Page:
Budget & Tax

Market downturn could wallop Oklahoma pension funds; COLA would make things worse

May 6, 2020

Curtis Shelton

Earlier this month I discussed the impact COVID-19 could have on public pensions in Oklahoma. A new analysis from Pew Charitable Trusts provides numbers to show just how severe that impact could be. 

Greg Mennis, who directs The Pew Charitable Trusts’ public-sector retirement systems project, says that public pension systems are short of their annual returns by 10 to 15 percent as of now. That would be the first time since 2009 that public pensions have seen a loss in investment returns.

During the bull market of the last decade, one of Oklahoma’s largest pension systems, the Teachers’ Retirement System of Oklahoma (TRS), was able to increase its funding ratio from 50 percent to 72 percent. That sort of growth is certainly commendable, but at only 72 percent funded, downturns like the one we’re experiencing now can have significant consequences.

The table below shows what would happen to the TRS funding ratio if it experienced a loss of 10 and 15 percent, respectively. The accrued liability for 2020 was estimated using the average liability growth since 2009, 2.4 percent. In the worst-case scenario, TRS would see a loss of $2.6 billion in assets, while the 10 percent scenario results in a $1.7 billion loss in assets. TRS’s funding ratio would drop to the low 60’s—levels not seen since 2014.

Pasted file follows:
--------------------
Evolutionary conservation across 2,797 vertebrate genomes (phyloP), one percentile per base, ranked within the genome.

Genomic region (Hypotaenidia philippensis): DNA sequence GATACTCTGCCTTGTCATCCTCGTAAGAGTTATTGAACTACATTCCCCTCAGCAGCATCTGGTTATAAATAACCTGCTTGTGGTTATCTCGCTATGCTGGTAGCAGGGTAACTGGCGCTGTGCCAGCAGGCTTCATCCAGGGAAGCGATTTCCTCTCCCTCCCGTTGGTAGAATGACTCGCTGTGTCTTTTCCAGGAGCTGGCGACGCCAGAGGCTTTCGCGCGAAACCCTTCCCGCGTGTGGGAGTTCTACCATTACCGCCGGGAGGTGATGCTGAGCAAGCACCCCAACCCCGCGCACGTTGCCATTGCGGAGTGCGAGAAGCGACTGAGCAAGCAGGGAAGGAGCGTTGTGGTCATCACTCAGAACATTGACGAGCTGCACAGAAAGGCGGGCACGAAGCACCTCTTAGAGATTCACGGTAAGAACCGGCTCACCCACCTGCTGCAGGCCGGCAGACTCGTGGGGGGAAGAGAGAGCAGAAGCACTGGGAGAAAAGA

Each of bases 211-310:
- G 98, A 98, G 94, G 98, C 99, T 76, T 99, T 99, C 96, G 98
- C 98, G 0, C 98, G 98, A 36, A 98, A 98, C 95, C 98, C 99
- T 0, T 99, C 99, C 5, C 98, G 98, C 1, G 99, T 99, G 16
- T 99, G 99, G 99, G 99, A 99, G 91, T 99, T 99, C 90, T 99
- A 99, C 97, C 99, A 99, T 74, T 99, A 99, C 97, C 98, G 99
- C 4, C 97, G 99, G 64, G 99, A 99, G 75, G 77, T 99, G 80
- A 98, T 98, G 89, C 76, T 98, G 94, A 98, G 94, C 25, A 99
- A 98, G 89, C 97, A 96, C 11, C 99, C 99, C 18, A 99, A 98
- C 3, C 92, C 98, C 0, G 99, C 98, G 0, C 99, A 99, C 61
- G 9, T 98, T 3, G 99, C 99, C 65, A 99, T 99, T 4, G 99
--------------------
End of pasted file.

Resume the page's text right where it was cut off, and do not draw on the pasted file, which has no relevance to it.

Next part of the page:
Source: TRS actuarial reports 

However, none of this includes what would happen if Oklahoma enacted a cost-of-living-adjustment (COLA). Legislation passed the state House in March and now goes to the Senate. The costs of the COLA are estimated to be between $800 and $900 million. The table below shows what effects the COLA could have.

Source: TRS actuarial reports 

As you can see, the funding ratio could drop below 60 percent, putting at risk future beneficiaries.

The biggest problem with defined-benefit plans like TRS, as these tables show, is that costs continue to rise regardless of how much money the system receives. While promises from politicians may sound nice, they won’t mean anything if the money is not there. To ensure future beneficiaries are not harmed, changes to the pension system must be made. Moving to a defined-contribution system will help curb costs and put Oklahoma’s teachers’ retirement system on a more sustainable path.